Joseph Rutherford to [Hannah Rutherford]
I received your letter of Feb 26th on the evening of the 28th. I feel bad to think that you have been so many times disappointed about my coming home, for you certainly cannot want to see me more than I want to see you.
You told of Capt Barttetts saying that It was no trouble to get a leave of absense if a pressure course was taken. He being faired with are without any trouble does not follow that every one will be so highly favored. Quite a member of officers in our regiment have tried and failed, myself among the rest. Success or failure depends upon how Genl Heinzteturan happens to feel when the application is made.
Now then is no earthly reason why I cannot go home so far as the good of the
review is conserned but there big [ ] are not ground by such circumstances at all. I have made another
application for have to go home, but I have but very little hopes of getting it.
Yet if I do not I shall feel very much disappointed. I shall not know probably
before the last of this
week. There applications costs us very much trouble. They have it be sent in by a special messanger on horse back. And to go 40 miles and back again in half leg deep of Md mud is no light task. It takes time to go and come and he may have to wait 2 or 3 days there before he can get an answer.
You spoke of paying all your money away. I do not mean to pay any of my old depts so long as I am in the Army. If my creditors cannot not or will not fight for their country they must wait upon [ ] that do that is all. They try all they can to injure our cause their filch our hard earned money from us because we are in the army. I wont stand this Shenanigan.
You spoke of the note of Mr Parkers - tell him that he shall have his money next pay day - The little mare is worth every dollar of it and I do not know what should have done without her.
My letters to you must either misscarry or are [ ] from some one of the P.O. between here and home. I dare say their has been
over one hundred letters sent from our regiment home with many in there that
have now reached this destination. I write evry week and often
twice a week. Yet you do not get more than 2/3 of my letters.
I have not much news except to say that we have had a visit from Austin Foster. He left here for home this morning. He was very much pleased with the appiasan of things here and enjoyed himself very much.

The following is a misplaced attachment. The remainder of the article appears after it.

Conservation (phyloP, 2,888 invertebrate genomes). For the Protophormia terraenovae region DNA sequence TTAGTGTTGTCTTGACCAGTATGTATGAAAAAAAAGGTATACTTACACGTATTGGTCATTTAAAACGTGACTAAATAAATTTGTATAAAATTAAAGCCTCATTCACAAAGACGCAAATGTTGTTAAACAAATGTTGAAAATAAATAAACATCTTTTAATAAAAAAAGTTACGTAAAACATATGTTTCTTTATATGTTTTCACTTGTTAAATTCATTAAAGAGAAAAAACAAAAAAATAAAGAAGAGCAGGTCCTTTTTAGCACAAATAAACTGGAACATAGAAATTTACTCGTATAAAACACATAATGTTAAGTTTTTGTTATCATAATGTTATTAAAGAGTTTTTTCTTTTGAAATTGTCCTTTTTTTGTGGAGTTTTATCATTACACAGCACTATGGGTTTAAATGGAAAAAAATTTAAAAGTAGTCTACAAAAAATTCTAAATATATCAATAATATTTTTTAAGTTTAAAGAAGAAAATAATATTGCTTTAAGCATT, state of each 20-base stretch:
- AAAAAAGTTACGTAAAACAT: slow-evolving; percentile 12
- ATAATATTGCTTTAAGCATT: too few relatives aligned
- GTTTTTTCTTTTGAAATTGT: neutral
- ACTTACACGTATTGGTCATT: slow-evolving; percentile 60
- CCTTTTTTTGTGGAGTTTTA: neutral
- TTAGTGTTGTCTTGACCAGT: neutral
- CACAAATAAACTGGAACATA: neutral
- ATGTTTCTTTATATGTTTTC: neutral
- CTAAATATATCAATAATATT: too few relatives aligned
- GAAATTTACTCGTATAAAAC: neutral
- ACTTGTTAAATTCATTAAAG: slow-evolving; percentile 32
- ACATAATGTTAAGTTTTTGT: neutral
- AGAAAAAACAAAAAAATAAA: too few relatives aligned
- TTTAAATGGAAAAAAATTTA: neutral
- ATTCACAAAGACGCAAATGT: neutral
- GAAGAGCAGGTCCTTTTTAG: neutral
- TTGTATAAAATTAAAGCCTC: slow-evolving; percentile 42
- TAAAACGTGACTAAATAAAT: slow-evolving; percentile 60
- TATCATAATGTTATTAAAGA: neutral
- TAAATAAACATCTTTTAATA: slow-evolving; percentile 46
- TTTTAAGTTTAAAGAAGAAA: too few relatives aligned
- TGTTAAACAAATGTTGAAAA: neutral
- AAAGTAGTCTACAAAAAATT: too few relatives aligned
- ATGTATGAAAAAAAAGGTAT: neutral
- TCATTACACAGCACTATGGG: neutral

We had a big scare last Saturday. Major White the [ ] Guerrilla chief went into Leesburgh with a whole Brigade and cut up generally - Leesburgh is in sight of our camp - being about 7 or 8 miles from it. We had no fears of his crossing the river - but we did entertain fears of his blanting his battery on a hill just across the river from us and under take to Shell us out. His own house stands on this hill in plain sight, and we can see his nigger at work around the house. He has gone now over into the Shenandoak Valley and shall probably hear nothing from him at present.
I went to Portsville to day - and saw a shame fight, which was splendid and very
exciting. My little mare behaved like a lady she got excited but was not afraid
of the firing - I rode with the Staff right into the thick of it and she did not
flinch a hair -
They had 6 [ ] of canon 2 regiments of Infantry and one of cavalry. The noise of the guns clash of Saber and the shouts of the men when chasing bayonet was deafening. Not a single accident accoused. We are in a perfect nest of vipers, no man can be trusted.
Tell Helen that I received her very kind letter and should like more of them. Did she get mine with the Photograph? and what do you think of it? Dont you think I have filled up in the [ ]?
If I go home I shall stop over in Baltimore to get some little presents for the children &c &c &c The health of our regiment remains good - though there are a number of cases of small pox in the Brigade. You must save the scabs from the childrens arms for me, as it is very difficult to get matter here, and I have over 400 more to vaccinate.
My health remains good and if you do not get letters from me regular you must not imagine me sick for if I am taken sick I shall let you know at once.
Give my love to the children and accept thousands for your dear self.
Your affectionate husbandJ. C. Rutherford
Mar 3d It is so warm to day that it is really uncomfortable much differant than what it is with you I think.